There is no such thing as a “biocompatible” material or medical device – there is always some response from the body.
The biological safety of a medical device is influenced by many things and is not just down to the nature of the raw materials used. It is also complex, so looking for a simple “pass” or “fail” during device testing is overly simplistic and may lead to adverse clinical effects in patients. Consequently a thorough understanding of the materials, the manufacturing process, the finished medical device and its intended clinical use are all required to be able to judge biocompatibility risks.
Henry Sibun Associates Ltd has ample experience in helping companies to implement the best practice defined in the ISO 10993 series of standards and the US FDA Guide: Use of International Standard ISO 10993-1, "Biological evaluation of medical devices - Part 1: Evaluation and testing within a risk management process".
What do you know about the changes to the biological safety requirements under the Medical Devices Regulation? Join me to find out about all of the changes and much more at two conferences specifically covering the biocompatibility of medical devices. For more details, see:
- 01-02 October 2019: Symbioteq "Biocompatibility of Medical Devices Conference 2019" at the Elite Park Avenue Hotel, Gothenburg, Sweden - http://www.key2compliance.com/cs5247-biocompatibility-medical-devices-2019.php
- 19-20 November 2019: KNect365 "Biocompatibility for Medical Devices" at the CCIB, Barcelona Spain - https://lifesciences.knect365.com/biocompatibility/agenda/3
On 13th March 2019 the European Council published corrigenda for the Medical Devices Regulation and IVD Medical Devices Regulation. These are slim documents but do at least clarify and correct some points. E.g. under Annex IX of the MDR there was no requirement for Notified Bodies to assess the whole Technical Documentation for class IIa devices (just the clinical aspects) which could have been a major reduction for this class of devices. The MDR Corrigendum corrects this so there is now no escape! The full Technical Documentation for class IIa devices will be audited.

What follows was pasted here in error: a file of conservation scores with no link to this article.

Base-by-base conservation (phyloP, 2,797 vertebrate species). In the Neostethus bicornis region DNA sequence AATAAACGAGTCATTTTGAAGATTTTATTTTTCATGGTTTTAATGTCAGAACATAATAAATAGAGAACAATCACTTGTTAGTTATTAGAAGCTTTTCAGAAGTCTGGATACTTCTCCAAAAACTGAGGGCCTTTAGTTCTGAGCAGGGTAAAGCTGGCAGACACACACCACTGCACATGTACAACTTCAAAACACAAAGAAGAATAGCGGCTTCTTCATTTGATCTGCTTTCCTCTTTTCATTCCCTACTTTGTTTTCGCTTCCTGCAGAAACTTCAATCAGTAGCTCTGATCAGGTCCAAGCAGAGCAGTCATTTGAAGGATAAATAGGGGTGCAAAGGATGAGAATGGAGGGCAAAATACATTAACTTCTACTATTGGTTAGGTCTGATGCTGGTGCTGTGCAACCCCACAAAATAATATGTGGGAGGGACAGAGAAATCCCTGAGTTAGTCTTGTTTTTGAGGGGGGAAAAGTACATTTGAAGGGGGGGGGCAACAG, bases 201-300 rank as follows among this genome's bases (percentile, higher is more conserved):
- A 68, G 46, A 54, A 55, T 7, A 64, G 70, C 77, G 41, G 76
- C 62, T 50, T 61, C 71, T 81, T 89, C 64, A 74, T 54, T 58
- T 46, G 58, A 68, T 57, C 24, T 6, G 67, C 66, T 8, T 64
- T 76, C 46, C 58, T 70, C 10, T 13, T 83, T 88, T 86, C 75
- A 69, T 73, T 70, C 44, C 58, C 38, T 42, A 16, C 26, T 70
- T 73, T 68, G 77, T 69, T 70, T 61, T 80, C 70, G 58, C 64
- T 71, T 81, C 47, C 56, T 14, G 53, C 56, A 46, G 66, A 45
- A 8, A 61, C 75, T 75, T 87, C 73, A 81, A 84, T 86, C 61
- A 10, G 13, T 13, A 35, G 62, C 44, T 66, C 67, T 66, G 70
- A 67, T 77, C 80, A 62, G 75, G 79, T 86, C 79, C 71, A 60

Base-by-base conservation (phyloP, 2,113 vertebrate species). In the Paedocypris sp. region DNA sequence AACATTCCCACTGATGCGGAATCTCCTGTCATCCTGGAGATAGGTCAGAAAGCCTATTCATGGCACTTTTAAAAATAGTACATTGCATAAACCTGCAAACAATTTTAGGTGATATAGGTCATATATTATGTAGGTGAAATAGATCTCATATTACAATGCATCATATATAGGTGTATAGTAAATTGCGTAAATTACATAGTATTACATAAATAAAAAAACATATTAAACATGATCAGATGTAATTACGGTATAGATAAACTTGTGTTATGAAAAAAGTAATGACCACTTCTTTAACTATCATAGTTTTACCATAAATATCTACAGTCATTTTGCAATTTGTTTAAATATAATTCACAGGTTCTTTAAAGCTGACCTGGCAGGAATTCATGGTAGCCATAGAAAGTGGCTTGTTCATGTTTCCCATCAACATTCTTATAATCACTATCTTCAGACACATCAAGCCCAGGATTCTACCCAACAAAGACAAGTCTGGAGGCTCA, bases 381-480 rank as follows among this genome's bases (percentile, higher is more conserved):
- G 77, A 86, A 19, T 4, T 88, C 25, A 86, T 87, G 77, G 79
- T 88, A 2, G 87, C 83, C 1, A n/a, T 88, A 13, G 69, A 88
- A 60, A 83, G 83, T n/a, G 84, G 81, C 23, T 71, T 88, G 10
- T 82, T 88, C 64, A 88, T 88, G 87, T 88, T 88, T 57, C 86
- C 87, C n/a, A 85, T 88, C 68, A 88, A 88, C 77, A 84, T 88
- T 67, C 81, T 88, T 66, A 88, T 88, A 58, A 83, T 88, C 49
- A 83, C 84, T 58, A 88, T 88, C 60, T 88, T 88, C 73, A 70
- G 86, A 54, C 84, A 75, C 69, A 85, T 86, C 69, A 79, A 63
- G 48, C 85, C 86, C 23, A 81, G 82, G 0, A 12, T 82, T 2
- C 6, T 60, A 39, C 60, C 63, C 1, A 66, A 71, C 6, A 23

Links to download corrigenda for the MDR and IVDR respectively: https://data.consilium.europa.eu/doc/document/ST-15409-2018-REV-1/en/pdf
Emergo has published a clear summary of the outcome for medical devices companies should a “no deal” Brexit occur. This would have a devastating impact on the UK medical devices industry and potentially on EU patients. EC certificates from UK Notified Bodies would become void at midnight on 29 March 2019.
“If a product has been sold, the location of the new owner will determine whether the product has been placed on the EU market. For example, if a UK-based manufacturer sells a product to an EU-based distributor before Brexit day, the device will considered to be placed on the EU market – even if the product is delivered after that date”.
However, that product must have been manufactured (and released) prior to the Brexit date. See Emergo website for more details.
The long awaited Regulations on Medical Devices (EU 2017/745) and on in-vitro Diagnostic Medical Devices (EU 2017/746) were published today (05/05/2017) in the Official Journal of the European Union. See following link for a copy of both: